1. HEATHER KING says: Reply

      Holy Desperation and Shirt of Flame, Alice–I brought 10 of the latter and they all sold and probably half of the 30 I ordered of the former, so it’s not as if NO books sold…this is always a problem with having books shipped–you never know so inevitably order either too few or too many…So glad you are liking Fools for Christ! And someone showed up at my talk with a battered copy of Parched, which I loved…thanks for the words of encouragement!

    2. HEATHER KING says: Reply

      Yes, St. Andrews, I’ve already written of it a few times… and for instance.

      1. Thank you!

  2. If you are ever in the Denver airport, there is an outside area you can reach at the end of the B concourse, I think. Oh the places you will go… 🙂

    1. HEATHER KING says: Reply

      Oh good to know, Carol–and that you can actually go outside in an airport is a TOTAL bonus! Probably someone, somewhere, has put together a guide to airports concentrating on the little nooks and crannies where introverts can go for a moment of solitude…If not, someone should!

  3. Beauitiful article Heather, I have been in the the airline industry for 40 years and my layovers are attending daily catholic mass and on occasion attending AA meetings throughout the world. The beauty of the Catholic faith is no matter what part of the world you are in, the readings of the mass are the same, we are in community as a faith. The beauty of AA is the same, no matter where you are in the world you can attend an AA group and be in community . I have always considered my job a sort of pilgrimage on every trip, Lord what do you have in store for me, in every encounter – the blessing of meeting new people and always spreading Gods light of love .Thank you Heather for being a light and for beings part of the solution in our world today- FIAT FIAT FIAT.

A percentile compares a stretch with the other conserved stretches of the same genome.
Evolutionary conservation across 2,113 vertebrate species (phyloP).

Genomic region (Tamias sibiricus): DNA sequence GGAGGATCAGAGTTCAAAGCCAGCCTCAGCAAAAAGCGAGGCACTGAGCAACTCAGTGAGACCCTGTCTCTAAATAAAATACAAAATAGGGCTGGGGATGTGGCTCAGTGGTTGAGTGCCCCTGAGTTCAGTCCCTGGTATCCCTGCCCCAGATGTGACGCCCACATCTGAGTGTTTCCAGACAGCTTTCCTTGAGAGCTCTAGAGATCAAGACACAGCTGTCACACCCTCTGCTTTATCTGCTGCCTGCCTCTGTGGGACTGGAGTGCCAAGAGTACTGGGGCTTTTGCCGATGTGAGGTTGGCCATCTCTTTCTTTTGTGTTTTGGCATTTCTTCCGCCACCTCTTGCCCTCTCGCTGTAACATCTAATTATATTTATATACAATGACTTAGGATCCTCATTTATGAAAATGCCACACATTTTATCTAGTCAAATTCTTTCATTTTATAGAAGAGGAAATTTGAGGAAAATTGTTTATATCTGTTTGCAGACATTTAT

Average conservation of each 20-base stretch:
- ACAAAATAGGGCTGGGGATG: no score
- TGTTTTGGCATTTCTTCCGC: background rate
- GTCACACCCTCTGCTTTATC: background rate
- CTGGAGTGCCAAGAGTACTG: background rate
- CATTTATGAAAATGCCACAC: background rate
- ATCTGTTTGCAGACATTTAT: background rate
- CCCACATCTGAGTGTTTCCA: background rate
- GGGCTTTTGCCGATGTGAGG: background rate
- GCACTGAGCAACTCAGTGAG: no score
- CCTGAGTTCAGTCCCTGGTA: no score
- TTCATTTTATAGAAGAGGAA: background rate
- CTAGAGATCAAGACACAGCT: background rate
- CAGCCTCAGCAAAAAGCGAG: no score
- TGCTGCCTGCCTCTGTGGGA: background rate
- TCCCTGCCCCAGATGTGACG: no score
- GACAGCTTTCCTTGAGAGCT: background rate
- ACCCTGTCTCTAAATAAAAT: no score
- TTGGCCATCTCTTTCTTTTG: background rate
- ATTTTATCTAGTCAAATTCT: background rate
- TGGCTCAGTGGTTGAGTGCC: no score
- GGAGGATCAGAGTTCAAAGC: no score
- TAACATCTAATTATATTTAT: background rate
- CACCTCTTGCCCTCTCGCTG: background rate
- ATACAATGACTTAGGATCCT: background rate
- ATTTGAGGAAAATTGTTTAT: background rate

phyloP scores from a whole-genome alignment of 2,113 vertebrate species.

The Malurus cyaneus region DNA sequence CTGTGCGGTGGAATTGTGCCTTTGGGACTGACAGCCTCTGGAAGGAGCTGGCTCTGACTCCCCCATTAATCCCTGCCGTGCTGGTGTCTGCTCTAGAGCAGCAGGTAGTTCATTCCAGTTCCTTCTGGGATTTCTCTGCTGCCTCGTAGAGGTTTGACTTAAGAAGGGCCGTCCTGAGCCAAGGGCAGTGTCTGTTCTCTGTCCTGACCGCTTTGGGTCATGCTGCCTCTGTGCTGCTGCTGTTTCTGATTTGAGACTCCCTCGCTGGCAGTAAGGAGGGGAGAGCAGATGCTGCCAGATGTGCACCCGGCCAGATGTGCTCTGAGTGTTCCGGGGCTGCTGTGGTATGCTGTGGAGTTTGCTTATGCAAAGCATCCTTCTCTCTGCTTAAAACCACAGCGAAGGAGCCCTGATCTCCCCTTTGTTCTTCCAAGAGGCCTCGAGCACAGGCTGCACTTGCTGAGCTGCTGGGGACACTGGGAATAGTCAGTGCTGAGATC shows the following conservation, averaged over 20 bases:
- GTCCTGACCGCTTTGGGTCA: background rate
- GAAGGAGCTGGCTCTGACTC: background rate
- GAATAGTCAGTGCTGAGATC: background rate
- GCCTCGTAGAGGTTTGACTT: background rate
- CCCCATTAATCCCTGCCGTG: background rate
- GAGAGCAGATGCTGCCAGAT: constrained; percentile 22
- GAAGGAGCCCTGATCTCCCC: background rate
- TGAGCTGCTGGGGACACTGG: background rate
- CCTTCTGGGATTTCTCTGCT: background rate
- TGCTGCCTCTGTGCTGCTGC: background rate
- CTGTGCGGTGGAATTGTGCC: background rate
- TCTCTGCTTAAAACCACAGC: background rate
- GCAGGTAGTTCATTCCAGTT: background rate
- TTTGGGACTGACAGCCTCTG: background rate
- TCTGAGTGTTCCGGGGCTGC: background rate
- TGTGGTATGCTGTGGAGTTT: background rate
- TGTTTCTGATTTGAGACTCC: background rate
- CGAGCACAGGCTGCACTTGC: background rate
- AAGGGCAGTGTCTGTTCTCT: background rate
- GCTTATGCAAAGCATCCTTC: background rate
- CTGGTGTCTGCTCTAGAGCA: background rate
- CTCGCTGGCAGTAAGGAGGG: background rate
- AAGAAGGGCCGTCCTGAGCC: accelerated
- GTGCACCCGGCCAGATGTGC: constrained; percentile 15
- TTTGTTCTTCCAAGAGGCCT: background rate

Sister in Christ

    1. HEATHER KING says: Reply

      Colleen, how beautiful! Thank the Lord we have people like you flying the friendly skies and helping out us weary/excited travelers…There’s so much more to be said about travel as pilgrimage. As you say, each time, no matter how outwardly “routine” is an adventure…the people, the schedule, the hundreds of tiny details. So much has to go right for us to make our destination…and about 98% of it is completely beyond our control…so it’s a great opportunity to live in the moment…I’m always utterly astonished that the thing goes through more or less as planned…that somehow there’s always a bathroom, always someone to answer a question, always a snack if you really need it, I’ve always pretty much packed what I need…and as you say, always a Mass and a recovery meeting, the same the world over…Next stop: NYC via LaGuardia in August…Safe safe travels and thank you for all you do for us, Sister in Christ!